Americans United for Change

From SourceWatch
Jump to navigation Jump to search

Americans United for Change (AUC) is a 501(c)(4) organization founded in 2005 "to fend off President Bush's top policy priority at the time: privatizing Social Security," its website states. "In 2006, Americans United For Change broadened its scope to build broad public and congressional support for action on a wide range of long-stalled policy issues." [1] AUC is a "liberal, labor-funded group" previously known as Americans United to Protect Social Security, according to [2]

AUC is a member of Health Care for America Now.

Brad Woodhouse former President of Americans United for Change, is now communications director for the Democratic National Committee under Barack Obama. He was once communications director for USAction and also helped run Americans Against Escalation in Iraq.


Since 2005, Hildebrand Tewes Consulting has worked on issue campaigns for Americans United for Change. [3]



AUC's physical address—1825 K Street, N.W., Suite 210—also belongs to the following:

Contact Information

1825 K Street, N.W., Suite 210
Washington, D.C. 20006
Phone: 202-470-6954


AUC's "chief mission ... for the next two years is to amplify the progressive message - to contribute to a grass roots groundswell for progressive policies. Progressives need to redefine 'common sense' - by reasserting the primacy of the traditional progressive values that resonate with most Americans" and "define for the American people what Progressives stand for - both our policies and programs and our fundamental values."

  • Increasing the minimum wage
  • Allowing Medicare to directly negotiate lower prices for prescription drugs
  • Preventing privatization of Social Security and preserving it for the future
  • Improving access to affordable healthcare for all Americans
  • Making college more affordable
  • Creating a responsible energy policy
  • Protecting our homeland

AUC Coalition

According to Eric Schmeltzer, spokesman for, a political action committee which "has 20,000 members, including 1,000 veterans of Iraq and Afghanistan," the PAC is "part of a coalition of left-leaning groups organized by Americans United for Change that includes labor unions and liberal groups such as," Lyndsey Layton and Jonathan Weisman reported February 8, 2007, in the Washington Post.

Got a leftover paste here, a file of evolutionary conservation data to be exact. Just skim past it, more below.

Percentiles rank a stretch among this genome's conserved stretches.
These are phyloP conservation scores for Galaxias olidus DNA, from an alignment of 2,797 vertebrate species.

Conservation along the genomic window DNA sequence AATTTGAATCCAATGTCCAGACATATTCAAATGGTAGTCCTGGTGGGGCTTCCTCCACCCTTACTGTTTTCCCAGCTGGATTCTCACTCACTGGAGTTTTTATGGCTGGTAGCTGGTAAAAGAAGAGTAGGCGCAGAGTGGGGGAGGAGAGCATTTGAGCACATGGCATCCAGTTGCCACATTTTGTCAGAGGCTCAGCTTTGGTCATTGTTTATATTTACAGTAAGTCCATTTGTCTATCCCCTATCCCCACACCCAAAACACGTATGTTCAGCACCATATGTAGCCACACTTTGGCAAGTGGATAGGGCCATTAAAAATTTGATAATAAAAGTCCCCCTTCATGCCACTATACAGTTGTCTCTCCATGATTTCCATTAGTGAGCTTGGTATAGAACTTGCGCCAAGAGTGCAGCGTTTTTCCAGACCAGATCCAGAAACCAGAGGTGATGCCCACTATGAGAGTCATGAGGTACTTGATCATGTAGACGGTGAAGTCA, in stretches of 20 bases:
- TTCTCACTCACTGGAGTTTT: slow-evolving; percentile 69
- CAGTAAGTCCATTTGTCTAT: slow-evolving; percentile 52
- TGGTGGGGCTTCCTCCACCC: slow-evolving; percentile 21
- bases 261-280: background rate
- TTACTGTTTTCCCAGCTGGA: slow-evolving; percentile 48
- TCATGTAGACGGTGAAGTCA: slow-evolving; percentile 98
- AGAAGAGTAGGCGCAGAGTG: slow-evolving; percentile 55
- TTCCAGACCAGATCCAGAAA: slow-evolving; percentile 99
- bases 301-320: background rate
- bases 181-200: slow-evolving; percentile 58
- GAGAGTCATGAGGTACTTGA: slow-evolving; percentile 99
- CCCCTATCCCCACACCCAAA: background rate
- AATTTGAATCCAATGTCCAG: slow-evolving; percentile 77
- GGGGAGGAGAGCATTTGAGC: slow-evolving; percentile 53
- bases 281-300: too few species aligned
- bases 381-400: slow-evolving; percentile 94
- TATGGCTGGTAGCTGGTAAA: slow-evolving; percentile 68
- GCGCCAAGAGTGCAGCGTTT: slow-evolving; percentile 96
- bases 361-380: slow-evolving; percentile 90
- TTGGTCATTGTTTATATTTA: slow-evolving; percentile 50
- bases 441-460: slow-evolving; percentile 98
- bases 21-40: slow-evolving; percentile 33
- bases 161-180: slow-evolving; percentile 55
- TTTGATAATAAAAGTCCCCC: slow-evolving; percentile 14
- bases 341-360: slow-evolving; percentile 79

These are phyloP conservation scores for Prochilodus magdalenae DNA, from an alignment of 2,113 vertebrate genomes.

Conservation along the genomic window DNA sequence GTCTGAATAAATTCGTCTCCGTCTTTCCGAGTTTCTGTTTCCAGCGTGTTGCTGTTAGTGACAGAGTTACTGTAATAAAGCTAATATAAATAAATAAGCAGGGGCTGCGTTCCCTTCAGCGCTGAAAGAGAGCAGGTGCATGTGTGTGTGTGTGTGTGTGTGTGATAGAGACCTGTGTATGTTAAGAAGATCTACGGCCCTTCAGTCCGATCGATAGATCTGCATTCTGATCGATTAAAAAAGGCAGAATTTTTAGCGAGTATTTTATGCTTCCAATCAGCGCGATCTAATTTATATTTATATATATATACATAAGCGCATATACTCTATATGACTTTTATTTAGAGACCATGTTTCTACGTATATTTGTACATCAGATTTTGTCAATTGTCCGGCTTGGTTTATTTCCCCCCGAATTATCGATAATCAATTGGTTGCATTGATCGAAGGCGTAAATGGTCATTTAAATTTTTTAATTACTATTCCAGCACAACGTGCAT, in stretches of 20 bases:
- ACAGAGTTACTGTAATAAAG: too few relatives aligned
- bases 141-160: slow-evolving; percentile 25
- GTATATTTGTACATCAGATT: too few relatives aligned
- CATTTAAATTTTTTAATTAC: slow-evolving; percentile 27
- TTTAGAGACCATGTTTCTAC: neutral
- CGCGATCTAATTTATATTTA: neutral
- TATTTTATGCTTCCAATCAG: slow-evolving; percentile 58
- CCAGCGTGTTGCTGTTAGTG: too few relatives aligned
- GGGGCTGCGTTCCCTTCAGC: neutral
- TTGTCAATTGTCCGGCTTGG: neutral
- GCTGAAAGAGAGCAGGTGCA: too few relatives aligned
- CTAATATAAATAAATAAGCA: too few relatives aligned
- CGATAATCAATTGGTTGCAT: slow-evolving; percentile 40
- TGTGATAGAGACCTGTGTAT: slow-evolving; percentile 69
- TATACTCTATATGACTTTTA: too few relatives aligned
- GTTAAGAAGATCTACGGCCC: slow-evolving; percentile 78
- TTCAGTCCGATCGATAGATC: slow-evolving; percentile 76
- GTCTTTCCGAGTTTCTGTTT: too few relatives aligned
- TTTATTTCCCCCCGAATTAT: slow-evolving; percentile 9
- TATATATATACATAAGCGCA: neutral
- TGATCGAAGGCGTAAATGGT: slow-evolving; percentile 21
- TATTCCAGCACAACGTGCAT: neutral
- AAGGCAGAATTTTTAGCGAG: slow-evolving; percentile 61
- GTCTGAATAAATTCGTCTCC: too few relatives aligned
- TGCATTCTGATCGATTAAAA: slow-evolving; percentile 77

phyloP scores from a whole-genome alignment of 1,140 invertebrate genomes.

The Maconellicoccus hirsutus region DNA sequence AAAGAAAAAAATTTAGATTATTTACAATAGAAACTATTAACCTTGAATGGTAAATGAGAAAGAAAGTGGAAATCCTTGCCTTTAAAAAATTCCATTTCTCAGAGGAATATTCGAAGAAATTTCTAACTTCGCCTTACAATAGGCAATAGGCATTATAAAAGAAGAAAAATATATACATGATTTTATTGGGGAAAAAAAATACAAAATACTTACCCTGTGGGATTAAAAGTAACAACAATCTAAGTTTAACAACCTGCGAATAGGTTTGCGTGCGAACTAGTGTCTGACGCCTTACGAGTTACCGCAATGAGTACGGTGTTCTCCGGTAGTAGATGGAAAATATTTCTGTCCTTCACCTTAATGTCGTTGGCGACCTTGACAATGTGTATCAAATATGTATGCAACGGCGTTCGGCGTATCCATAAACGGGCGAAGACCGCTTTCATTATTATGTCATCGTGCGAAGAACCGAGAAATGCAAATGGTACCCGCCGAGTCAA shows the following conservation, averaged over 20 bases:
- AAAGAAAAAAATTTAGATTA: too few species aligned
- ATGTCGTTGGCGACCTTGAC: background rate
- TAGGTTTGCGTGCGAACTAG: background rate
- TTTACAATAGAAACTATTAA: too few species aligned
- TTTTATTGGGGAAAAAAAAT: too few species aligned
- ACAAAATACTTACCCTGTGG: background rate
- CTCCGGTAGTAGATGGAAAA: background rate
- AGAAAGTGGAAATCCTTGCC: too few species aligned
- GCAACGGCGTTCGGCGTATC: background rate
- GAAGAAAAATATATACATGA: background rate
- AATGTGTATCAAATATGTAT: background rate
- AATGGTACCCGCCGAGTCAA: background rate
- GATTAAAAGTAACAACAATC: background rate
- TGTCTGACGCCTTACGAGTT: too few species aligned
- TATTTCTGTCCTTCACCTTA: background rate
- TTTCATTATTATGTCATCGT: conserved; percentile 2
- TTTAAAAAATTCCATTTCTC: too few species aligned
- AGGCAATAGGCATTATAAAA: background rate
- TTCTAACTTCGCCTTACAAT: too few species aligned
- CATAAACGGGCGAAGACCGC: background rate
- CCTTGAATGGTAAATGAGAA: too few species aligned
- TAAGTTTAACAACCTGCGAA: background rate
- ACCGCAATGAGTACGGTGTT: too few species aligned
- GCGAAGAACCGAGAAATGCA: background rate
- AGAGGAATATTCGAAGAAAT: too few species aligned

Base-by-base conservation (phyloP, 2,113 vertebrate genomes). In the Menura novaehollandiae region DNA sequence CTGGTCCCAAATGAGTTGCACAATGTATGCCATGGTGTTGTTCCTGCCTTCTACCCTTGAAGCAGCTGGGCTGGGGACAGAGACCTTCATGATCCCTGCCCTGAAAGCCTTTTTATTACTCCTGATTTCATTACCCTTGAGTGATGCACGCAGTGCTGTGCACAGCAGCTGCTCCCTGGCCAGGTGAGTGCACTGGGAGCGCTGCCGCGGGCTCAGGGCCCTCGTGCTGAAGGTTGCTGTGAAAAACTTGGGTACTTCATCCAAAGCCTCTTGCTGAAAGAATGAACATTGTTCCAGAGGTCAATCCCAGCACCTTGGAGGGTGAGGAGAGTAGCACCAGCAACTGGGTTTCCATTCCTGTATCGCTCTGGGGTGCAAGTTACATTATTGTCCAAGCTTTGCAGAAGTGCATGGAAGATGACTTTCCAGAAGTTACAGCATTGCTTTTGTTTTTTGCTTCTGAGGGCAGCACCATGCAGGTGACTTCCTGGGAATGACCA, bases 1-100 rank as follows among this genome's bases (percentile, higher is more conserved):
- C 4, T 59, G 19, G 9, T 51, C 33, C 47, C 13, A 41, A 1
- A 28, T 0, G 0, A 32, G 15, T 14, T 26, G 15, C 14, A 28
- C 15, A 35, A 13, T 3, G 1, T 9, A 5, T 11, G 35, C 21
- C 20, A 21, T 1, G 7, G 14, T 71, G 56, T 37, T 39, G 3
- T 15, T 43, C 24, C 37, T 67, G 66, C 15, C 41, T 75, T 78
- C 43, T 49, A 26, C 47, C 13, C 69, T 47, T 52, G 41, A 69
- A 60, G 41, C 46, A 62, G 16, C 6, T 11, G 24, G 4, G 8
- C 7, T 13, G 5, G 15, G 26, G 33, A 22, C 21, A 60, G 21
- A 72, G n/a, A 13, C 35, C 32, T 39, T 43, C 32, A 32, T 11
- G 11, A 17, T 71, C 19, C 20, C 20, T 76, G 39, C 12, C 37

Other Affiliates and Partners


  • AUC is "running a new ad with a message for the George Bush: Sign the bill. Bring the troops home. Also, has one of the best lines in an recent ad: 'It's the will of one nation....versus the stubbornness of one man.' That's exactly what it is," John Aravosis of AMERICAblog commented April 27, 2007.
  • AUC is "already targeting Senate Republican Leader Mitch McConnell of Kentucky, up for re-election next year, with a television ad: 'Kentucky sees it. Why won’t he? Tell Mitch McConnell: Stop blocking change in Iraq'," MSNBC's Tom Curry reported March 29, 2007. The "more vulnerable Republican senators up for election" include the following. "All five tried unsuccessfully to delete the provision from the Iraq spending bill that sets a goal of troop exit by next March," Curry wrote. Woodhouse said "that his group might go after those GOP senators in future ads."
  • AUC "ran the first 'Stay the Course' ad of 2006 challenging Bush's approach on Iraq, college loans and gas prices." [6]
  • AUC "ran the first national ad of 2006 on political corruption and the Jack Abramoff scandal calling for the lobbying and congressional reforms included in the Honest Leadership Act." [7]
  • In the summer of 2008, AUC sent a "Bush Legacy Tour" bus throughout the U.S. carrying exhibits of negative events that occurred during Bush's eight year presidency: the Iraq war, Hurrican Katrina, the healthcare crisis, the spreading income gap, ignoring climate change, and the growing federal deficit. [1]
Bush Legacy Tour bus at Mount Rushmore, South Dakota, Summer 2008

Related SourceWatch Resources

External links

  • Americans United for Change, Bush Legacy Tour Web site, accessed August 19, 2008